On Monday, the day after passage of the new health reform law, I received a visit from a friend (call him Vic) who’s perpetually broke. He and his wife (Tina) lived with us at one point when their only other alternative was the street. Now they pay $39 a day to stay at a seedy hotel near the Interstate.
They were supposed to have moved on by now, to have a place of their own. Months ago, a man set aside $1,000 for Vic and Tina to pay a deposit and first month’s rent on an apartment or rental. But Vic and Tina haven’t found a place they can afford, at least not one that Tina is willing to move in to. Vic won’t even look in Birmingham, where rents are lower, because they want to be in a good school district. Their 11-year-old daughter lives with Tina’s parents, and they want her back.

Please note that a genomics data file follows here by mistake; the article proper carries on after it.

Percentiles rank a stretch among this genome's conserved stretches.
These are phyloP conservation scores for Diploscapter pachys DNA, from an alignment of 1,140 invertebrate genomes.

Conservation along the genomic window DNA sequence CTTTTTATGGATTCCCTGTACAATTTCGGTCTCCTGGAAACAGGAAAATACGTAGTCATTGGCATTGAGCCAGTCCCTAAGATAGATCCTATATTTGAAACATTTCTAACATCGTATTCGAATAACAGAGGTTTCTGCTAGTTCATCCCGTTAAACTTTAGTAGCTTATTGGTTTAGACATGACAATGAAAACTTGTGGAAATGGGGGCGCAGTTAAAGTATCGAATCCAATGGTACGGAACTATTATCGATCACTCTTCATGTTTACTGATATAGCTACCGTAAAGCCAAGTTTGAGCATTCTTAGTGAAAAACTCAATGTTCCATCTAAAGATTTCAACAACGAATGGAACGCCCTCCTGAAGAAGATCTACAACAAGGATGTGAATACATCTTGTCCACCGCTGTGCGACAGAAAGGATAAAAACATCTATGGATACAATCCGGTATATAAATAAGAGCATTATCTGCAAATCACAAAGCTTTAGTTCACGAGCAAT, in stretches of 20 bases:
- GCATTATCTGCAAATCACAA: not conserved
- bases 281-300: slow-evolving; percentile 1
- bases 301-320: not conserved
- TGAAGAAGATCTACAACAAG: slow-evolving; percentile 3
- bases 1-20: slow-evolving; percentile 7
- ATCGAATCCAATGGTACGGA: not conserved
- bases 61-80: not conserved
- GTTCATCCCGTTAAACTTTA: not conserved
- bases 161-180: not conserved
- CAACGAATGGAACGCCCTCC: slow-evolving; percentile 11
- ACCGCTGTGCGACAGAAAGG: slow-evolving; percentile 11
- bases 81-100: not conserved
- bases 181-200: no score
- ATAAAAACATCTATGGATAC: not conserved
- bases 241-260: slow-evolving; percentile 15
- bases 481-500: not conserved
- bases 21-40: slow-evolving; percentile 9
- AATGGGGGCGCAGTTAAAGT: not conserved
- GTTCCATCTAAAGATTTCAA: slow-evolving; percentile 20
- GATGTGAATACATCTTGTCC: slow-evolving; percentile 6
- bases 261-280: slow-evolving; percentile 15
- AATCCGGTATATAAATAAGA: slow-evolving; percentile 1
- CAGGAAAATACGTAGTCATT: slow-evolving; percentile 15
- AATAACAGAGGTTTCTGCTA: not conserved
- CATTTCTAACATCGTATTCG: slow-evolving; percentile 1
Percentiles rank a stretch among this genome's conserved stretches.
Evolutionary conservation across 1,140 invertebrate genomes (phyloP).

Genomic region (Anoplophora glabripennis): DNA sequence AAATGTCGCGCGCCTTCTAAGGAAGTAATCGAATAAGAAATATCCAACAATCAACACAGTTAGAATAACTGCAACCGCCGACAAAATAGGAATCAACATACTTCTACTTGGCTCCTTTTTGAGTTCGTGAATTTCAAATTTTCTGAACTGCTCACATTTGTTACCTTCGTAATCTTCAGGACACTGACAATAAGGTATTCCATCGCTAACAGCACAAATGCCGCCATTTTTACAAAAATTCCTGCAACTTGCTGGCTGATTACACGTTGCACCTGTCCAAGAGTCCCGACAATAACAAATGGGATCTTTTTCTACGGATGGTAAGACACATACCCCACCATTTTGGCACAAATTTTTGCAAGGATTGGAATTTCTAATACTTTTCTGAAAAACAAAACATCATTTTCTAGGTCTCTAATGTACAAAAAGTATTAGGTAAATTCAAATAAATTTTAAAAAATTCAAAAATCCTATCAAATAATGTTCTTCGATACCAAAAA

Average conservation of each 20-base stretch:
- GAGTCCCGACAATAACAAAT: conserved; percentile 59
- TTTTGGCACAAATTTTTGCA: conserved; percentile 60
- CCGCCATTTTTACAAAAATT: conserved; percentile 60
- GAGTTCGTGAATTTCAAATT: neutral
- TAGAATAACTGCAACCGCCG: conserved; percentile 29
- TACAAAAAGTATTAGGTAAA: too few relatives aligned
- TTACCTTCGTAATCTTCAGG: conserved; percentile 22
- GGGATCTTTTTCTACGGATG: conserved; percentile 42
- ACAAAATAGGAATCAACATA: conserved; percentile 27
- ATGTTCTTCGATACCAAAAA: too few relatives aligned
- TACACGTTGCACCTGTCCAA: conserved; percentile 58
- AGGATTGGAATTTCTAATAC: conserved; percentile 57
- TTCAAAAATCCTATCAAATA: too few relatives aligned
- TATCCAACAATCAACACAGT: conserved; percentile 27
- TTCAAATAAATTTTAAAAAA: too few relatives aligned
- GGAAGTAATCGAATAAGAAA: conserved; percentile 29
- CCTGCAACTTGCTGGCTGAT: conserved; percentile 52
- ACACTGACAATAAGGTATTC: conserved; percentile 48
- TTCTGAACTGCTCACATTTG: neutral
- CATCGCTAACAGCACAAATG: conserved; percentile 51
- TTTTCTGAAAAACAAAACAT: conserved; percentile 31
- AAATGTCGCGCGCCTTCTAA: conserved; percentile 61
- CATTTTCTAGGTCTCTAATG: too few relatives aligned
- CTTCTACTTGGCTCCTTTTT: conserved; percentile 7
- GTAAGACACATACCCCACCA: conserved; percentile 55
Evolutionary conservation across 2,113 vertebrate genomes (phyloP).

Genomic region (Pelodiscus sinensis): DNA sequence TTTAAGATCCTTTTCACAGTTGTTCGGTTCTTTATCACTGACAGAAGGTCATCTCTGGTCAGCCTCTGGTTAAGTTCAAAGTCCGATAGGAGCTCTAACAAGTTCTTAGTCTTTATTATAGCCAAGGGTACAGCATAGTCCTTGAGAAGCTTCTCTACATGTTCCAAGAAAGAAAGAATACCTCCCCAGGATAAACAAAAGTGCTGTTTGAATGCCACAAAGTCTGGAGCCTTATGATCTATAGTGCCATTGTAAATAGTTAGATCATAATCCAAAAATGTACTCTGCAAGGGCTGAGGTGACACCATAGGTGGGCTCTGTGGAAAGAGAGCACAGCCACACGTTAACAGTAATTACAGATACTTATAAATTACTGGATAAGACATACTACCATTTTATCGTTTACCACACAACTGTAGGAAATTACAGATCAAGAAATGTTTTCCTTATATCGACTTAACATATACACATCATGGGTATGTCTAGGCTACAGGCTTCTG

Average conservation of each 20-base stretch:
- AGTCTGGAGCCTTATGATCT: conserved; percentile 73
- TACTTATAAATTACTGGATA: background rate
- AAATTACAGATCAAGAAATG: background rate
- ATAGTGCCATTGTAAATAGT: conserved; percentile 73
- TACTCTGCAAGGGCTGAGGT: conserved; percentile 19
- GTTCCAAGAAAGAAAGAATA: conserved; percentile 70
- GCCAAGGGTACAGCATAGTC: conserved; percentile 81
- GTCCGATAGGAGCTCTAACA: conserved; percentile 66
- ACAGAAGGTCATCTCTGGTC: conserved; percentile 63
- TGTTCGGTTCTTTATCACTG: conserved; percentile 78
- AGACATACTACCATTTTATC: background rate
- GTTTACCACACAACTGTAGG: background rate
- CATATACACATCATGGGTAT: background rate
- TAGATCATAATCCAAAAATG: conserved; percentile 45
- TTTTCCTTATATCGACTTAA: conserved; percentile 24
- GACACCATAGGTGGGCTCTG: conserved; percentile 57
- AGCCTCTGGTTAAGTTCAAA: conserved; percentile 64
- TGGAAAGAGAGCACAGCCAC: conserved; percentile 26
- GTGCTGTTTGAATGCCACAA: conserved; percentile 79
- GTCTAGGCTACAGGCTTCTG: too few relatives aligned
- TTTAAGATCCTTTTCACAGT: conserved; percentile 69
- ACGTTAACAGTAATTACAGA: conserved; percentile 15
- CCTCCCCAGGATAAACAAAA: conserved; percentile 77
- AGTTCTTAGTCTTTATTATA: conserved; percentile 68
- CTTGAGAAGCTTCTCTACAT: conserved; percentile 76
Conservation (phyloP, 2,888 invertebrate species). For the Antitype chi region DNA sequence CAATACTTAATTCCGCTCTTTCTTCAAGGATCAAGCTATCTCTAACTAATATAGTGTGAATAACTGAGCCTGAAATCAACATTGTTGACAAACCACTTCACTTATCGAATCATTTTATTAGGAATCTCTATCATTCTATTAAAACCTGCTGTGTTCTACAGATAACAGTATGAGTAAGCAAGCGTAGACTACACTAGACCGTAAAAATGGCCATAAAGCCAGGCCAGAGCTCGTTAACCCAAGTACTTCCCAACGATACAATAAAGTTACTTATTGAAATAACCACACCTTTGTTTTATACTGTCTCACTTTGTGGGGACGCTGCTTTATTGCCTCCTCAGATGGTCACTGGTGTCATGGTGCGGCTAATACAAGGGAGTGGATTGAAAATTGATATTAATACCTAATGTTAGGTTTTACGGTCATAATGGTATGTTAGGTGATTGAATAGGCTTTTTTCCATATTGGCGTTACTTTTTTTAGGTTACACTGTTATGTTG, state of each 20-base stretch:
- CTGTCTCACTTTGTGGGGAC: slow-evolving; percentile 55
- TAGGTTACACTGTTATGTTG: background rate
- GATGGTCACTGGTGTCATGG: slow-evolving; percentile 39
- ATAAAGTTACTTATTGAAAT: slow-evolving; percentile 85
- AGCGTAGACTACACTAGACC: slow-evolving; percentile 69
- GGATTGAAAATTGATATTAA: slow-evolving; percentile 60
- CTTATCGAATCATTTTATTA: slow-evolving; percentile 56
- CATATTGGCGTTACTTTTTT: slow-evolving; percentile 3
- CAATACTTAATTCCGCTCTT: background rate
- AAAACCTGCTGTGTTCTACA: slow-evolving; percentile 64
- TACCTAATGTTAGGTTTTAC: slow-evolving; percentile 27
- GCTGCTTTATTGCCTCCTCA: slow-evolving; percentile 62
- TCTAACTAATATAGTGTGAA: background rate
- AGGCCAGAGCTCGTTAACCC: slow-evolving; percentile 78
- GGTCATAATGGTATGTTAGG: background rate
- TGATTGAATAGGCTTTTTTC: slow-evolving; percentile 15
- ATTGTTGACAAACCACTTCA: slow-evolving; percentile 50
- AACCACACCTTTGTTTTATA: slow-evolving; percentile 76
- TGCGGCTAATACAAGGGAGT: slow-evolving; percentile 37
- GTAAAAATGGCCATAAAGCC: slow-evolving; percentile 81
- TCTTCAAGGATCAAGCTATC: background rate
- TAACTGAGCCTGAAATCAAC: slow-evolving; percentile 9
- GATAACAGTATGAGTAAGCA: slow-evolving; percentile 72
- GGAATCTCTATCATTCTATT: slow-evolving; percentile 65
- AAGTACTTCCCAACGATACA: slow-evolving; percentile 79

It hasn’t occurred to them to get a cheap apartment for the short term in order to save money. Saving is not a realistic prospect to them. In their entire adult life — Vic is 48 — they have only experienced two conditions: not having enough, and having just enough. Continue reading “Health care: Score one against the hyenas”